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Software Licensing, including Open Source

The MIT Technology Licensing Office assists inventors and authors in licensing software under a variety of distribution strategies. In addition to licensing software code for commercial development and distribution, the TLO licenses research code for non-commercial and/or academic purposes and assists authors in offering software via open source licenses. If you have software that you believe incorporates a patentable process, you should complete the MIT Invention Disclosure Form* as to the patentable process and fill-out the MIT Software Code Disclosure Form* as to the software code. Inventors of the process need not be (and likely are not) identical to the authors of the code. Each Disclosure will be assigned its own case number, though they will likely be licensed together. The TLO will discuss licensing strategies with the principal inventors and authors of the software.

The Disclosure Forms should be filled out completely, including sponsorship information, a description of the software and original signatures. If both Forms are used, they should reference each other in the description of the software.

If you are from Lincoln Laboratory, use the Lincoln Laboratory Software Code Disclosure Form and the Lincoln Laboratory Invention Disclosure Form for the related patentable process.

Open Source Licensing

The MIT Technology Licensing Office receives many requests from MIT faculty and staff regarding distributing software via an open source license, without fee or royalty. The TLO supports this approach if the authors of the software feel it is an appropriate distribution method for the software in question, provided that there is not an active sponsored research grant that would prevent such distribution and such distribution has been approved by the head of the relevant department, laboratory, or center. The authors must complete the MIT Software Disclosure Form for any software that is to be released under an open source license.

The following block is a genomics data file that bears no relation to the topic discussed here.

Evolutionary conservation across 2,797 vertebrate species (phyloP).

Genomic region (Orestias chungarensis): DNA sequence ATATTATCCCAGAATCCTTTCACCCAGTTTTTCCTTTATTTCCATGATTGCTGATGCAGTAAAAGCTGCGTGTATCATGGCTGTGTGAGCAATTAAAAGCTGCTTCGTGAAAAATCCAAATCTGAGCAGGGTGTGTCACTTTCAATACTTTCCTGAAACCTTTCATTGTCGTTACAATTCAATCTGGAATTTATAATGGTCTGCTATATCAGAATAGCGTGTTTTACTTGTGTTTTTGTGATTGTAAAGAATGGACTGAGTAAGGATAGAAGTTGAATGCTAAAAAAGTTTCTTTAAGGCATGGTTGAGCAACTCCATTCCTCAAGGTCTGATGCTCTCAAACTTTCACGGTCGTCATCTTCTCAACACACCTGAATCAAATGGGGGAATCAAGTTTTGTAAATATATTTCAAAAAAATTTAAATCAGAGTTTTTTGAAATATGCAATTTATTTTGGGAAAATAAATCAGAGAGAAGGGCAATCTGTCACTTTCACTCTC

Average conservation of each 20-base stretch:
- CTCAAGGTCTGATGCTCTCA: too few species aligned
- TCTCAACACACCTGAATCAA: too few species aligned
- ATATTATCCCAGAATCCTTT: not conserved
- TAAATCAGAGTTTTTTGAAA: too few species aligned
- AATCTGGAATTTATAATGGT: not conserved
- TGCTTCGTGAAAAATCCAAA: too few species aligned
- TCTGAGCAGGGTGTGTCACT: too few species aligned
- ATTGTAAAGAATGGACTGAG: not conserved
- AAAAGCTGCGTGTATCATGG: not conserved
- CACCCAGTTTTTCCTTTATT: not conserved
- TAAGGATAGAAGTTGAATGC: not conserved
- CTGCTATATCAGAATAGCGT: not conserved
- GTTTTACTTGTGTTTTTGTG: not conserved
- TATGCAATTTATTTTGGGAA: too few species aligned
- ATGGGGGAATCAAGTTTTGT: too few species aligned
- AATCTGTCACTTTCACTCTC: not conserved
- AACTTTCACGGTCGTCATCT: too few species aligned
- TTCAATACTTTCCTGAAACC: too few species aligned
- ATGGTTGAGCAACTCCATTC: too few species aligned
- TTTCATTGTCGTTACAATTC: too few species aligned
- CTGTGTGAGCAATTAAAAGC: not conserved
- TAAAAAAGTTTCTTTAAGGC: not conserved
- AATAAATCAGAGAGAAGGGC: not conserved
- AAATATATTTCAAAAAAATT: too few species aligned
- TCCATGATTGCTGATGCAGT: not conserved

Before choosing to distribute via open source, the authors should confirm that any sponsors of the software will tolerate an open source distribution model. Further, if your software contains other “open source” or “free” software, or any software that you have downloaded from or have been provided by a third party, you must understand the license terms under which that software has been provided to you. Certain license terms have specific restrictions. The TLO can assist in understanding the different terms. Once third party rights, if any, are resolved, there are numerous open source license models from which to choose. “Approved” open source licenses are those approved by the Open Source Initiative (“OSI”), however, any license that releases the source code without a required payment is an open source or, sometimes called “shared source,” license. A complete list of OSI approved licenses can be seen at www.opensource.org/licenses. Generally, M.I.T. recommends either the BSD license or the GPL or LGPL licenses. The TLO will discuss open source licensing strategies with the authors.

Once the TLO has approved release of the software via an open source license, you may then post or distribute your software under such open source license. It is up to you to read the instructions related to the specific license and to provide the appropriate copyright/license text with your postings. Please keep the TLO informed of the website URL at which your software is posted.

Other Copyrightable Material

If you are disclosing other copyrightable materials (such as video, music, maskworks, or designs), please use the MIT Software Code Disclosure Form or the Lincoln Lab Software Disclosure Form. Contact the Technology Licensing Office with any questions.

* All MIT inventors must print out and sign the completed form. Please forward the printed form to our office to complete the submission process. Electronic submissions will not be accepted by the TLO.